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Still The No. 1 Rule For Stock Market Investors: Always Cut Your Losses Short

In the battle for investment survival, you can learn a lot from judo. The first and most important lesson in that martial art is the same for the stock market today: damage control.




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And it’s especially true when the market is heading into a major correction, such as the coronavirus stock market crash that began on Feb. 25, 2020, as the IBD Big Picture column noted the same day.

Judo masters begin not by learning how to throw, but how to fall. They practice this skill until it’s as natural as breathing. No matter how many times they’re flipped, they can rise to fight again.

Highly successful stock pickers go through similar training: They must learn how to cut their losses short. This means selling a stock when it’s down 7% or 8% from your purchase price.

Sounds simple, but many investors have learned the hard way how difficult it is to master the most important rule in investing.

No one wants to sell for a loss. It’s an admission that you made a mistake. But if you can set your ego aside, you can take a small loss and still be fit enough, both financially and mentally, to invest the next day. Cutting losses quickly prevents you from suffering a devastating fall that’s too steep to recover from.

The Mathematics Of Investment Losses

Consider the math. Say you buy a stock at 50. For whatever reason, it drops 8% to 46 during the next few days. You promptly unload it and move on. To reclaim that loss, you need to make an 8.7% gain on your next purchase with your remaining capital, which shouldn’t be hard to do.

What if you hold on?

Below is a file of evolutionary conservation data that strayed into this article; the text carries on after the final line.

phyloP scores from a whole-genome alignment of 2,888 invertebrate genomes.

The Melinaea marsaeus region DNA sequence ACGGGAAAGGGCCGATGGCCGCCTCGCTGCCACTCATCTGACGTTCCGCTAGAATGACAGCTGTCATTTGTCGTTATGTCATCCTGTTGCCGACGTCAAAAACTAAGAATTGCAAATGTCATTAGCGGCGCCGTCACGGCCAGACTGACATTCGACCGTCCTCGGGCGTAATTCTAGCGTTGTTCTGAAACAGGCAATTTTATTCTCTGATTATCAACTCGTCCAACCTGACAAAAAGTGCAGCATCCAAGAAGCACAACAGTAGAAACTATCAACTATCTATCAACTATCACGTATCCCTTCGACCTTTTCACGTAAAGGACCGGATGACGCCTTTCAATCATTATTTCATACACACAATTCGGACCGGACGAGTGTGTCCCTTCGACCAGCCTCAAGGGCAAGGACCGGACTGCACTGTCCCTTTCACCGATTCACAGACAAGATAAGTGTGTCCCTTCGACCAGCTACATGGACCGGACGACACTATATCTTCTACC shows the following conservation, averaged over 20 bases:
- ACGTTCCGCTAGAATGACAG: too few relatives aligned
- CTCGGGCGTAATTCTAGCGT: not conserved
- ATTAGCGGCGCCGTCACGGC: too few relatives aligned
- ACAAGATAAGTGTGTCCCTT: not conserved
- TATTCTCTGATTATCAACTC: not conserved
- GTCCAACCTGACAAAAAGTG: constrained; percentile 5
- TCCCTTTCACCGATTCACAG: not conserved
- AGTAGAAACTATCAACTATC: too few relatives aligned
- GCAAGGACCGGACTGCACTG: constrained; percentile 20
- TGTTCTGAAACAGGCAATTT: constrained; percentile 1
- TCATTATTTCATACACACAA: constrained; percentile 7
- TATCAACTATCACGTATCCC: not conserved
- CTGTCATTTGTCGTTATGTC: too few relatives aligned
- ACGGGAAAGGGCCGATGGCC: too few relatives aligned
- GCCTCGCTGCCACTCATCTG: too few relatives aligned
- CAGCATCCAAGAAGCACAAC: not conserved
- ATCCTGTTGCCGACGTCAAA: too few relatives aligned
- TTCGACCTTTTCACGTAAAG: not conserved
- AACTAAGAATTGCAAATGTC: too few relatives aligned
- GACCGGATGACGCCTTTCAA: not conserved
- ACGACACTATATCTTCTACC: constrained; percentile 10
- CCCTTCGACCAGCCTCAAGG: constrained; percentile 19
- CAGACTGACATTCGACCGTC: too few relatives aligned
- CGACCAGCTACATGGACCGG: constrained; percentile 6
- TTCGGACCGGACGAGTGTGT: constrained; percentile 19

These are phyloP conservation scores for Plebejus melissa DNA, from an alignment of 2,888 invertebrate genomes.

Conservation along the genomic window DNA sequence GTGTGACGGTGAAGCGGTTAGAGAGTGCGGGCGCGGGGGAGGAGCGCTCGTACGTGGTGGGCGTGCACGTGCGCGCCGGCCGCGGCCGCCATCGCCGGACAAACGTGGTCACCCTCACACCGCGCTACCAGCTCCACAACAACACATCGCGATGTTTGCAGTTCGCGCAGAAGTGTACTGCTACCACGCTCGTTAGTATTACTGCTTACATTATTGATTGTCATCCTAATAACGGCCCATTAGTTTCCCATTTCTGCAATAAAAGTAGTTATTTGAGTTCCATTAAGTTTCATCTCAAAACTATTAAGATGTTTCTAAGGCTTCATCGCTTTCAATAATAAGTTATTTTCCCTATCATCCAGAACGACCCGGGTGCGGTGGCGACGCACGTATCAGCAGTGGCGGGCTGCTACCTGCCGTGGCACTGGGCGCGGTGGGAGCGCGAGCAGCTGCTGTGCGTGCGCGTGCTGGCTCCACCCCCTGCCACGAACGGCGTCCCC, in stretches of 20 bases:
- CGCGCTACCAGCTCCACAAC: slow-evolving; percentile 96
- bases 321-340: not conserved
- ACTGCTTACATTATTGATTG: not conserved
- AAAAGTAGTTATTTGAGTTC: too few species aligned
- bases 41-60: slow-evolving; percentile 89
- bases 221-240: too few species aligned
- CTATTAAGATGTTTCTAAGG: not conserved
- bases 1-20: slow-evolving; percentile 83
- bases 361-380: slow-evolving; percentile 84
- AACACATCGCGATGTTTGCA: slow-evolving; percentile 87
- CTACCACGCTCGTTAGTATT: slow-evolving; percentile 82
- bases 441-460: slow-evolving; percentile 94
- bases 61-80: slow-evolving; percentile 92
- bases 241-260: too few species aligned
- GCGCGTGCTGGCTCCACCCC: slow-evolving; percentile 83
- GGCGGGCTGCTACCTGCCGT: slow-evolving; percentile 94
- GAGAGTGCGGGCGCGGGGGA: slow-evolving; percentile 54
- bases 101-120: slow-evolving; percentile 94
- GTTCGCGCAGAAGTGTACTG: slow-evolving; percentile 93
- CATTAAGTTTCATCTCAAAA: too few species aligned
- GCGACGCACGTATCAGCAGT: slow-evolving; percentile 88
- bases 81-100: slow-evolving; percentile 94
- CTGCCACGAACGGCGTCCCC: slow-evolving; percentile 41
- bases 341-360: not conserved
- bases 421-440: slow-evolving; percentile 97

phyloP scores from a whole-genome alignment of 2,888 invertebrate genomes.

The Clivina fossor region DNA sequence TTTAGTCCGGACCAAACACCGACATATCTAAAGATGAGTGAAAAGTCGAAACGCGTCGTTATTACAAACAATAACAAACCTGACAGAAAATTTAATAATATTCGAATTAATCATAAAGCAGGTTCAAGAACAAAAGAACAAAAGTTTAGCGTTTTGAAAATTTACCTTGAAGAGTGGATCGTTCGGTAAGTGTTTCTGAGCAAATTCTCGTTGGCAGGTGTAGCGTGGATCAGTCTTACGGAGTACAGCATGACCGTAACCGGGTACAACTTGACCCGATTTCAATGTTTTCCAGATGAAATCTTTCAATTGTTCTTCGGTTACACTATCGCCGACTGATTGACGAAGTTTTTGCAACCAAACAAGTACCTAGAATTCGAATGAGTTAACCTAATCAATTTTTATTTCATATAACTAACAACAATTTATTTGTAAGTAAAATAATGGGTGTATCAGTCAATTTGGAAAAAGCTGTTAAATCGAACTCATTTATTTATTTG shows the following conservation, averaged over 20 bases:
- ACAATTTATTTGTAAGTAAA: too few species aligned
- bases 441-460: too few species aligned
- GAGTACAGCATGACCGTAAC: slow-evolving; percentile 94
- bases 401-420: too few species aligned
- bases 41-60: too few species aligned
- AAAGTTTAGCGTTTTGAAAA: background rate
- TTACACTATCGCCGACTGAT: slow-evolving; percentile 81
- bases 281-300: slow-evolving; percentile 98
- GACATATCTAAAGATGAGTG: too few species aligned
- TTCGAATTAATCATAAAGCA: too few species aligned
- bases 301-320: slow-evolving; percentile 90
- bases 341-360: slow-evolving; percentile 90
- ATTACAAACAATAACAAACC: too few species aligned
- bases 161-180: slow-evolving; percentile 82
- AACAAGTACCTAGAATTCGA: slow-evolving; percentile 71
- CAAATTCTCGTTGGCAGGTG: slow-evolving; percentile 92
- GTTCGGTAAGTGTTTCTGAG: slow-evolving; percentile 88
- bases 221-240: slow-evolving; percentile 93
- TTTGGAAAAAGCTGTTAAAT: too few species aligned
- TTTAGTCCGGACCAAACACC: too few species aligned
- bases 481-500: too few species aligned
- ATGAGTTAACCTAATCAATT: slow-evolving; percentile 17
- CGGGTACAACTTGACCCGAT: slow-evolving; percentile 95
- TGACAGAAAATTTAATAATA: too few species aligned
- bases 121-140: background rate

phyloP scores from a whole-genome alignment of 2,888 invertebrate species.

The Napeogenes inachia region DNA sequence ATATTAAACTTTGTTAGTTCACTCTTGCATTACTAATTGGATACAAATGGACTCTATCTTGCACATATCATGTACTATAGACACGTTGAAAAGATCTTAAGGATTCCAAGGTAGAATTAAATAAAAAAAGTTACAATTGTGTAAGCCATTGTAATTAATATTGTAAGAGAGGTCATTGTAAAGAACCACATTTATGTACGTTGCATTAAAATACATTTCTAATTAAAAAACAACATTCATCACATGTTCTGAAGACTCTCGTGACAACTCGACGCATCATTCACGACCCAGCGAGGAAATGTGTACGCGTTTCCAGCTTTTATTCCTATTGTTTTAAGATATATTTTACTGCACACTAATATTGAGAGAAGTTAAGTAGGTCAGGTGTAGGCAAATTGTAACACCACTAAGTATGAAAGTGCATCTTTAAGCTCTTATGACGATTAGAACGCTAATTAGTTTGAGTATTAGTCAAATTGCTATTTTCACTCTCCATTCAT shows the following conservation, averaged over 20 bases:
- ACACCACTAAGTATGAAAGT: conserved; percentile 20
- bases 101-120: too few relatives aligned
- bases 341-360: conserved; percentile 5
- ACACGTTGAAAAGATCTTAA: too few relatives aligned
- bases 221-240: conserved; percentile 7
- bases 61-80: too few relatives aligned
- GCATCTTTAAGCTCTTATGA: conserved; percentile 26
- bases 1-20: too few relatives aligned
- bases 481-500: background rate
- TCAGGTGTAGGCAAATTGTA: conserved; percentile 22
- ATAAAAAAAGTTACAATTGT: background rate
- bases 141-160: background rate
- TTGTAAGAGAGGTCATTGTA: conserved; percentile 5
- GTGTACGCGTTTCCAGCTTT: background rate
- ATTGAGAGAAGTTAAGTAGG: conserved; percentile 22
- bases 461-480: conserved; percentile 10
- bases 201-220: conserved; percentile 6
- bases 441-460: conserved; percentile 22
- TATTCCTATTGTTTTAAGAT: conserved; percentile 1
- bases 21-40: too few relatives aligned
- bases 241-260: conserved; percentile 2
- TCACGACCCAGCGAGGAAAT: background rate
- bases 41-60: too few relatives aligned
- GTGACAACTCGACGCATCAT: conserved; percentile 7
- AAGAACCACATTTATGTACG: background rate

You’re sure the stock will snap back. Your research convinces you it’s worth $100, so why get scared by a minor setback?

There’s one problem. The market doesn’t care who you are, what you think, or how much you believe in a stock. It says you miscalculated, at least in the short term — a message that gets louder as the stock drops 25% to 37-1/2. To get back even, now you need a 33% gain, which is much tougher to come by than that easy 8.7%.

What if the market really doesn’t like your stock and slices it in half to 25? You don’t need a calculator for this one: To recover a 50% loss requires a 100% gain. How many stocks did you pick last year that doubled in price?

2020 Market Crash And Intuitive Surgical Stock

In the Dec. 30, 2019, edition of the IBD Big Cap 20, Intuitive Surgical (ISRG) ranked No. 8 on the list. The stock has been famous for making some really strong gains after high-volume breakouts in past bull markets, including the one from 2003 to 2007. Yet since the end of 2018, the robotic surgery systems innovator wasn’t making a whole lot of headway.

The stock peaked at 616.56 (pre stock split) in the first full week of January 2020, then traced a mild six-week flat base. Add 10 cents to the highest price on the left side of that base, or 616.56, and you get a 616.66 proper entry point. On Feb. 19 — just days before IBD downgraded the current outlook for stocks to “uptrend under pressure” (Feb. 24) and then “market in correction” (Feb. 25) — the stock cleared that buy point. But volume increased just 12% above its average.